Tag Archives: sacrality

#27 — Sacred Words

Catholicism is filled with sacred words to accompany the sacred gestures, time, space, and objects.

The most sacred words, of course, are the words of Scripture, and within that, the Gospel accounts. One of the first things visitors notice is the treating of those words as sacred. When the priest or deacon begins the reading, saying, “A reading from the Gospel of…”, parishioners make three small crosses with their right thumb: one on the forehead (belief), one on the lips (desire to proselytize), and one on the breast above the heart (desire to keep the words in one’s heart). Thus, the sacred words are a catalyst for sacred gestures.

Prayer is another moment when sacred words bring forth an accompanying gesture. When a Catholic begins a prayer, she intones, “In the name of the Father, and of the Son, and of the Holy Spirit,” and makes the sign of the cross simultaneously. The one without the other is incomplete, and while it might become a mere habit with some Catholics, I’ve seen some obviously sincere moments was parishioners cross themselves, and that sincerity itself is moving.

Not all sacred words are for all Catholics, though. Some obviously are reserved for priests. Blessings and absolution come to mind, but they’re not the most important sacred words a priest can utter; the Eucharistic Prayer is. The highlight of the mass is the Eucharist, which Catholics believe to be the body, blood, soul, and divinity of Jesus. They revere it accordingly. Of course this is not always the case: unconsecrated hosts are simply that — hosts. So there comes a moment when, according to the Church, the Holy Spirit transforms the hosts. A skeptic might say, “Hocus pocus — nothing more than cheap parlor magic,” and I myself said the same thing for years. Yet whether or not it’s effective is not my point here: the fact that the tradition of sacred words continues is somehow admirable. I suppose it’s the faith that impresses me.

 

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#24 — Sacred Gestures

For a long time I felt a little ill at ease when I was attending a Mass and realized I wasn’t doing the gestures everyone around me was doing. On entering the Church, they dipped a finger in holy water and crossed themselves; I didn’t. When crossing in front of the tabernacle, they stopped genuflected or bowed; I didn’t. Just before entering the pews, they genuflected and crossed themselves; I didn’t. When the priest opens the Mass with “In the name of the Father, and of the Son, and of the Holy Spirit,” they crossed themselves again; I didn’t. When they spoke the creed or the Confiteor, I remain silent. When they struck their breast during the “mea culpa” phrase of the Confiteor (at least in Poland), I remained motionless. When they made the sign of the cross on their forehead, their lips, and their heart before the reading of the Gospel, my hands stayed by my side. I stood when they stood, knelt when they knelt, and sat when they sat, but otherwise, I was strictly an observer.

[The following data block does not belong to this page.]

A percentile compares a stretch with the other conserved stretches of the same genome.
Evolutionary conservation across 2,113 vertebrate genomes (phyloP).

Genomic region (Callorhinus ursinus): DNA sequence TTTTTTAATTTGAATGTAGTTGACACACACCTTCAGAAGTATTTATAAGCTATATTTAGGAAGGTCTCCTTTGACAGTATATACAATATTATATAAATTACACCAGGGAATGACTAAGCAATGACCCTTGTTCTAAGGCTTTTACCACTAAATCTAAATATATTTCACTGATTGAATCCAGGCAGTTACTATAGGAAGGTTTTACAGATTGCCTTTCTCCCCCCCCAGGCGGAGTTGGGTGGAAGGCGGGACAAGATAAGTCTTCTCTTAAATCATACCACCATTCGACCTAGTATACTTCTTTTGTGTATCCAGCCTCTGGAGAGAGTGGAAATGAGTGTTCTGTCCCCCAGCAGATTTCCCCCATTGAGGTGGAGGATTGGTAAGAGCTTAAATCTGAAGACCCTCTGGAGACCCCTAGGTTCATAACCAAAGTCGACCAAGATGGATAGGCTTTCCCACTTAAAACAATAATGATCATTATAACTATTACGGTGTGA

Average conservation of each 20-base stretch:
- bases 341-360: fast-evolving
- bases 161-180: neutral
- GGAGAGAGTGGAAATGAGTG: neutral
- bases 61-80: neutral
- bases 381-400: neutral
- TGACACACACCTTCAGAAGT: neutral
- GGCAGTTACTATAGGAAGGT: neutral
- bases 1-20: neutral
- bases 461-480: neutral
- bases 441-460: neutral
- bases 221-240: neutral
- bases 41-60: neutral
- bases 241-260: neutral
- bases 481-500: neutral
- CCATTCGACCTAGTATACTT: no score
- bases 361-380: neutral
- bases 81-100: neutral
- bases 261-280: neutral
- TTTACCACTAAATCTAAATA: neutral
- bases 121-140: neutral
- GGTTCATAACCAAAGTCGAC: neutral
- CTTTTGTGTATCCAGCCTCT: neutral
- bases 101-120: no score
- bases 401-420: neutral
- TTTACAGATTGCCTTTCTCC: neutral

And I felt conspicuous.

At last I began going through the motions, literally and figuratively. What an odd feeling to begin crossing oneself at the age of thirty-eight.

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#11 — The Tactile Church

Georges de La Tour 011

Georges de La Tour: Büßender Hl. Hieronymus

I am aware of the tactile sensations of my body in a Catholic church in a way that I never was in any Protestant church.

Part of this goes back to my first experiences with Catholicism in Poland. Going to a Mass with someone — most often, K — I knew would be painful. It was not that I hated the liturgy or thought it a waste of time. I knew it would be physically painful: there was very, very rarely free space in any pew, so we spent the Mass standing or kneeling. On a stone floor, this was always tough on my already-injured knees and prematurely-paining back. It added an ascetic dimension to Mass.

Yet mortification of the flesh is not the only — or most common — sense that I think of Catholicism as tactile. Anointing, genuflecting, crossing oneself, baptizing, and kneeling all heighten, in one for or another, one’s awareness of the body. As a non-Catholic, I often feel the distinctness of my lack of action when the individual before me genuflects before entering the row of pews and I don’t, or when my neighbor crosses herself along with everyone else and I don’t.

I wonder if that would change were I to follow suit…

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#3 — The Sacred

The Papal Altar

The Papal Altar (Photo: G Wong)

The sacred — an idea that, in the ancient world, was an everyday reality. To be sacred is to be “consecrated: made or declared or believed to be holy.” It’s only been in the last few centuries that this notion disappeared from the everyday life of Everyman.

In a Protestant church, the idea of the sacred is almost non-existent except in a historical, Biblical milieu.  The Ark of the Covenant was sacred; the showbread and the Holy of Holies were sacred; God’s name is, in some sense, sacred. But in the sense that time, space, gestures, words, or objects can be sacred, Protestantism proclaims loudly and, for its own part, definitively, “No!” Only God is sacred. Nothing on Earth is truly sacred.

The rest of the religions in the world beg to differ. And Catholicism (as well as the Orthodox East) in particular would argue that there is sacredness on Earth. Indeed, Catholicism is, in part, all about bringing that sacrality to humanity on a daily basis.

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